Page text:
Julia is going overseas for most of the summer, and she is putting together her reading list. I’m sure she’ll put together a fine list. But we live in a culture in which we are compelled to suggest to high school students what they might want to read, especially in preparation for college. I’ve looked at a couple of those lists, and they are dismal. Some seem to be lists of works that are especially long, challenging of language, in many cases unpublishable in the modern market, out of date, and boring. I mean, really, Moby Dick? Watch the movie, dude, the book is a bear.
However, the American Library Association has a set of lists, topically defined, and in my view excellent. I thank Julia’s English teacher, Ms Folliard, and her assistant Ms Hart, for suggesting this source.
I’ve gone through the lists and developed my own sublist, going with the assumption that you’d want to start the summer with about a dozen titles. Here it is:
Ahmad, Dohra, ed. Rotten English: A Literary Anthology. 2007. W.W. Norton. Language is power and for the dizzying array of writers collected here, displaying an authentic voice is a means to reclaim what has been stolen, oppressed, or colonized.Rotten Englishcollects the poetry, essays, short stories, and novels of the best in global vernacular writing from Mark Twain to Junot Diaz.
Alexie, Sherman. The Absolutely True Diary of a Part-Time Indian. Arnold Spirit, aka Junior, was born an outsider with water on his brain, lopsided eyes, and an IQ oppressed by extreme poverty and a mediocre reservation education. After switching to an all-white high school he realizes that though he’ll never easily fit in, self-determination and a solid personal identity will give him the chance to both succeed and transcend.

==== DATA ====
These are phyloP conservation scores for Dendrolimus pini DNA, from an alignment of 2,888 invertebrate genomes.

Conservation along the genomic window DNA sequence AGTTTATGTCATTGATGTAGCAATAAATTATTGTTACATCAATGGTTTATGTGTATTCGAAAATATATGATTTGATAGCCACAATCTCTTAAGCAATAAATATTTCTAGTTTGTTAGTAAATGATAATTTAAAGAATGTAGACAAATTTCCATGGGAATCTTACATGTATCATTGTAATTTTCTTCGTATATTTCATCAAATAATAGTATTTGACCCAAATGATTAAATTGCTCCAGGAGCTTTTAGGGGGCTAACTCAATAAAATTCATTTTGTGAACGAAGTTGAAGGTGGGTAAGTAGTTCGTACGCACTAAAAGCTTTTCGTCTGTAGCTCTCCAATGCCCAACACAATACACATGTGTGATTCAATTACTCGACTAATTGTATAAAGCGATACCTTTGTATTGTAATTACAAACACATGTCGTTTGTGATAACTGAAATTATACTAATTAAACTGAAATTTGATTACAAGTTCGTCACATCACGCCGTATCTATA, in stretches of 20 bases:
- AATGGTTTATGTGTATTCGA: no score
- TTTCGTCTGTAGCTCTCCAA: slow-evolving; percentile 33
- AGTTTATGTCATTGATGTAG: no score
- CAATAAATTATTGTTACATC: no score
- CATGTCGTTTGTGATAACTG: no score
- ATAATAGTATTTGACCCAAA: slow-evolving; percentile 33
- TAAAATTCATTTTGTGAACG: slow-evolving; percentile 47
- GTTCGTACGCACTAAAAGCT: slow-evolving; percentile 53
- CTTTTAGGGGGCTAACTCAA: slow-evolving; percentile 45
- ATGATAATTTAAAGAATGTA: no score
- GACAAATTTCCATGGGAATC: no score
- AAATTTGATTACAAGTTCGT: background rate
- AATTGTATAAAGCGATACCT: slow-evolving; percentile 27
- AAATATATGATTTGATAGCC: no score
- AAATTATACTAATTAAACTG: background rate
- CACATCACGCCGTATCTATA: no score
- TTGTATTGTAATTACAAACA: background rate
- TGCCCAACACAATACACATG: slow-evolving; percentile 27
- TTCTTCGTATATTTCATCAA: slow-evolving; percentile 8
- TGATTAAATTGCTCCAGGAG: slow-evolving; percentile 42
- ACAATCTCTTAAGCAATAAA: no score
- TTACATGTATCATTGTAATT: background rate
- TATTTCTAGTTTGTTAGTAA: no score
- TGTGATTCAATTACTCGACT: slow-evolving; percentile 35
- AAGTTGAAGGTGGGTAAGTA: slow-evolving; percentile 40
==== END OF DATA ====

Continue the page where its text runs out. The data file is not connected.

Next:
Blumenthal, Karen. Let Me Play: The Story of Title IX: The Law That Changed the Future of Girls in America. 2005. Simon & Schuster/Atheneum. This nonfiction work looks at Title IX, the 1972 legislation mandating that schools receiving federal funds could not discriminate on the basis of gender, ensuring equal treatment and opportunity for girls in sports and education. Included are period photos, a time line, “then and now” commentary, extensive source notes, and suggested resources for further reading.
Brown, Rita Mae. Rubyfruit Jungle. The story of Molly Bolt, southern girl who moves to New York.
Bryson, Bill. A Short History of Nearly Everything. 2004. Broadway Books. A renowned travel writer brings complex scientific concepts to life by describing how the universe and life as we know it came to be.
Candlewick. The Astonishing Life of Octavian Nothing, Traitor to the Nation Volume II: The Kingdom on the Waves. 2008. Candlewick. Set during the American Revolution, Octavian is raised as a pampered African prince by a society of Enlightenment philosophers who view him as an experiment. Realizing that his freedom is an illusion, Octavian sets off on a journey to find freedom and a place in the world. These books will challenge everything you have ever learned about the Revolutionary War.
Casey, Susan. The Devil’s Teeth: A True Story of Obsession and Survival Among America’s Great White Sharks. 2006. Henry Holt/Owl Books. While studying migratory birds on the remote Farallones Islands, 30 miles off the coast of San Francisco, biologists noticed red blotches in the surrounding waters. These sightings evolve into a full blown scientific study of great white sharks revealing unknown secrets of this prehistoric beast.
Cisneros, Sandra. Caramelo. 2003. Knopf/Vintage. LaLa learns the stories of her Awful Grandmother and weaves them into a colorful family history. The “caramelo,” a striped shawl begun by her Great-Grandmother, symbolizes their traditions.